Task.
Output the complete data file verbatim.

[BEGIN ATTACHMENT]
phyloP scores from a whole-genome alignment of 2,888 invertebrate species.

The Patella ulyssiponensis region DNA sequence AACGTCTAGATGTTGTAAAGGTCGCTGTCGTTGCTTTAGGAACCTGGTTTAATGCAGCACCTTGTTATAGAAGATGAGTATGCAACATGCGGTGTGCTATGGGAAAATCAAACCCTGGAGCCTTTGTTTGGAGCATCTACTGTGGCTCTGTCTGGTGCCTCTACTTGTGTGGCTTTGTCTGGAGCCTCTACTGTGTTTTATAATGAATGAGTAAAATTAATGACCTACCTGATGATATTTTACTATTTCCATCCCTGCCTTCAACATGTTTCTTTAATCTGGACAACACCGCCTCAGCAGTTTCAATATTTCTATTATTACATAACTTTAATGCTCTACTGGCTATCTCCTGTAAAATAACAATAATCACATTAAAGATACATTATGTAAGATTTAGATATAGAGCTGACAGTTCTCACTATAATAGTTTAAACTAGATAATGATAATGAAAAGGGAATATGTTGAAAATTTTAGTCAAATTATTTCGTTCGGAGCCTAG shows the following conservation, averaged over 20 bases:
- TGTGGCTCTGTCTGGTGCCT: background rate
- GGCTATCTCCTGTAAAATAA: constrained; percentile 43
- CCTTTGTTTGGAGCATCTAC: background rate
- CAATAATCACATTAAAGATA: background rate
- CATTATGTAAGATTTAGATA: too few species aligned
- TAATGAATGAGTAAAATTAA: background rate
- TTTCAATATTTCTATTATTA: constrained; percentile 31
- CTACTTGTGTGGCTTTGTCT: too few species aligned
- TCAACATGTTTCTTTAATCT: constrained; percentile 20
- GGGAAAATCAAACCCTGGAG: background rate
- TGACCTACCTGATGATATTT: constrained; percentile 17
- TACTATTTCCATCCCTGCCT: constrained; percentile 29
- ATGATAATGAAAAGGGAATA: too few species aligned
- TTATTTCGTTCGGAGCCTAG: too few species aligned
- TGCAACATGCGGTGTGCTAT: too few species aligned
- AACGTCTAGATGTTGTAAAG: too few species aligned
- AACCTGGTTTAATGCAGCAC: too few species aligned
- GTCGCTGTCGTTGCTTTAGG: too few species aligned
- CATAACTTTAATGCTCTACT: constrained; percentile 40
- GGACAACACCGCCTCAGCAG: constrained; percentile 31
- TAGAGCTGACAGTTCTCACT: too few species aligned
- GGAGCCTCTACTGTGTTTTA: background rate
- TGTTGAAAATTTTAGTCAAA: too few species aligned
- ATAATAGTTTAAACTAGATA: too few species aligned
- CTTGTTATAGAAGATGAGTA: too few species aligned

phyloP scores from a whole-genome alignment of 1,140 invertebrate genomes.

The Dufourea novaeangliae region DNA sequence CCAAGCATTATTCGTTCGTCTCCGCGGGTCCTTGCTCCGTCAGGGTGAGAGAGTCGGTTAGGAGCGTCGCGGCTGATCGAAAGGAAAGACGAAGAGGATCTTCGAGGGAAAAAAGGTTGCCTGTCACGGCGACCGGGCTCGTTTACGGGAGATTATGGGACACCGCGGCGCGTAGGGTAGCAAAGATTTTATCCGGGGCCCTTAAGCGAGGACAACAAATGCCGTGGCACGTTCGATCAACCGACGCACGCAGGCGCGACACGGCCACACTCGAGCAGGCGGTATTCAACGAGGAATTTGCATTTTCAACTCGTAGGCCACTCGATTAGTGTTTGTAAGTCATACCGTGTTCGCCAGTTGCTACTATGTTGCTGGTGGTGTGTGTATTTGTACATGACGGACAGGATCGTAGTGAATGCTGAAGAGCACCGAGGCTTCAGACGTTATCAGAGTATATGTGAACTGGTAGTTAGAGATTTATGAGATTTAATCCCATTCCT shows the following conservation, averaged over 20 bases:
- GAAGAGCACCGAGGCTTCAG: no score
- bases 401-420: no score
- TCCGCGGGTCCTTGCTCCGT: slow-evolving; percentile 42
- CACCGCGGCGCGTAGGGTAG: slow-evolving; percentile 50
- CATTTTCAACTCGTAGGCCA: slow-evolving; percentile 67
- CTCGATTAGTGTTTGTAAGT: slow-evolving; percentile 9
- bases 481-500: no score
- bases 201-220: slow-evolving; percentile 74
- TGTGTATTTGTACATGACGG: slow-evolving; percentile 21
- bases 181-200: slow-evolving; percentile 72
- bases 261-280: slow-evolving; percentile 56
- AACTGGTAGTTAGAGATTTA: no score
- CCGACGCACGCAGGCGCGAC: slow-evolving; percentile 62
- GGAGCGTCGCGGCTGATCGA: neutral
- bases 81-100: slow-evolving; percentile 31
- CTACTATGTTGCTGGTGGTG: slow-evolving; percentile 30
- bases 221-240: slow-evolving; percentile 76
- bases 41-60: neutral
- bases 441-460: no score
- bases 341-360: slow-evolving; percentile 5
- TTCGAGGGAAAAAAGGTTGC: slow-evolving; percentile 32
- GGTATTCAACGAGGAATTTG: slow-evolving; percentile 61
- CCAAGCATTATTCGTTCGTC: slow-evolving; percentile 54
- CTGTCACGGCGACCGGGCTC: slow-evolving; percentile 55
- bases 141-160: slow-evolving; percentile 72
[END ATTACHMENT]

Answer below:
phyloP scores from a whole-genome alignment of 2,888 invertebrate species.

The Patella ulyssiponensis region DNA sequence AACGTCTAGATGTTGTAAAGGTCGCTGTCGTTGCTTTAGGAACCTGGTTTAATGCAGCACCTTGTTATAGAAGATGAGTATGCAACATGCGGTGTGCTATGGGAAAATCAAACCCTGGAGCCTTTGTTTGGAGCATCTACTGTGGCTCTGTCTGGTGCCTCTACTTGTGTGGCTTTGTCTGGAGCCTCTACTGTGTTTTATAATGAATGAGTAAAATTAATGACCTACCTGATGATATTTTACTATTTCCATCCCTGCCTTCAACATGTTTCTTTAATCTGGACAACACCGCCTCAGCAGTTTCAATATTTCTATTATTACATAACTTTAATGCTCTACTGGCTATCTCCTGTAAAATAACAATAATCACATTAAAGATACATTATGTAAGATTTAGATATAGAGCTGACAGTTCTCACTATAATAGTTTAAACTAGATAATGATAATGAAAAGGGAATATGTTGAAAATTTTAGTCAAATTATTTCGTTCGGAGCCTAG shows the following conservation, averaged over 20 bases:
- TGTGGCTCTGTCTGGTGCCT: background rate
- GGCTATCTCCTGTAAAATAA: constrained; percentile 43
- CCTTTGTTTGGAGCATCTAC: background rate
- CAATAATCACATTAAAGATA: background rate
- CATTATGTAAGATTTAGATA: too few species aligned
- TAATGAATGAGTAAAATTAA: background rate
- TTTCAATATTTCTATTATTA: constrained; percentile 31
- CTACTTGTGTGGCTTTGTCT: too few species aligned
- TCAACATGTTTCTTTAATCT: constrained; percentile 20
- GGGAAAATCAAACCCTGGAG: background rate
- TGACCTACCTGATGATATTT: constrained; percentile 17
- TACTATTTCCATCCCTGCCT: constrained; percentile 29
- ATGATAATGAAAAGGGAATA: too few species aligned
- TTATTTCGTTCGGAGCCTAG: too few species aligned
- TGCAACATGCGGTGTGCTAT: too few species aligned
- AACGTCTAGATGTTGTAAAG: too few species aligned
- AACCTGGTTTAATGCAGCAC: too few species aligned
- GTCGCTGTCGTTGCTTTAGG: too few species aligned
- CATAACTTTAATGCTCTACT: constrained; percentile 40
- GGACAACACCGCCTCAGCAG: constrained; percentile 31
- TAGAGCTGACAGTTCTCACT: too few species aligned
- GGAGCCTCTACTGTGTTTTA: background rate
- TGTTGAAAATTTTAGTCAAA: too few species aligned
- ATAATAGTTTAAACTAGATA: too few species aligned
- CTTGTTATAGAAGATGAGTA: too few species aligned

phyloP scores from a whole-genome alignment of 1,140 invertebrate genomes.

The Dufourea novaeangliae region DNA sequence CCAAGCATTATTCGTTCGTCTCCGCGGGTCCTTGCTCCGTCAGGGTGAGAGAGTCGGTTAGGAGCGTCGCGGCTGATCGAAAGGAAAGACGAAGAGGATCTTCGAGGGAAAAAAGGTTGCCTGTCACGGCGACCGGGCTCGTTTACGGGAGATTATGGGACACCGCGGCGCGTAGGGTAGCAAAGATTTTATCCGGGGCCCTTAAGCGAGGACAACAAATGCCGTGGCACGTTCGATCAACCGACGCACGCAGGCGCGACACGGCCACACTCGAGCAGGCGGTATTCAACGAGGAATTTGCATTTTCAACTCGTAGGCCACTCGATTAGTGTTTGTAAGTCATACCGTGTTCGCCAGTTGCTACTATGTTGCTGGTGGTGTGTGTATTTGTACATGACGGACAGGATCGTAGTGAATGCTGAAGAGCACCGAGGCTTCAGACGTTATCAGAGTATATGTGAACTGGTAGTTAGAGATTTATGAGATTTAATCCCATTCCT shows the following conservation, averaged over 20 bases:
- GAAGAGCACCGAGGCTTCAG: no score
- bases 401-420: no score
- TCCGCGGGTCCTTGCTCCGT: slow-evolving; percentile 42
- CACCGCGGCGCGTAGGGTAG: slow-evolving; percentile 50
- CATTTTCAACTCGTAGGCCA: slow-evolving; percentile 67
- CTCGATTAGTGTTTGTAAGT: slow-evolving; percentile 9
- bases 481-500: no score
- bases 201-220: slow-evolving; percentile 74
- TGTGTATTTGTACATGACGG: slow-evolving; percentile 21
- bases 181-200: slow-evolving; percentile 72
- bases 261-280: slow-evolving; percentile 56
- AACTGGTAGTTAGAGATTTA: no score
- CCGACGCACGCAGGCGCGAC: slow-evolving; percentile 62
- GGAGCGTCGCGGCTGATCGA: neutral
- bases 81-100: slow-evolving; percentile 31
- CTACTATGTTGCTGGTGGTG: slow-evolving; percentile 30
- bases 221-240: slow-evolving; percentile 76
- bases 41-60: neutral
- bases 441-460: no score
- bases 341-360: slow-evolving; percentile 5
- TTCGAGGGAAAAAAGGTTGC: slow-evolving; percentile 32
- GGTATTCAACGAGGAATTTG: slow-evolving; percentile 61
- CCAAGCATTATTCGTTCGTC: slow-evolving; percentile 54
- CTGTCACGGCGACCGGGCTC: slow-evolving; percentile 55
- bases 141-160: slow-evolving; percentile 72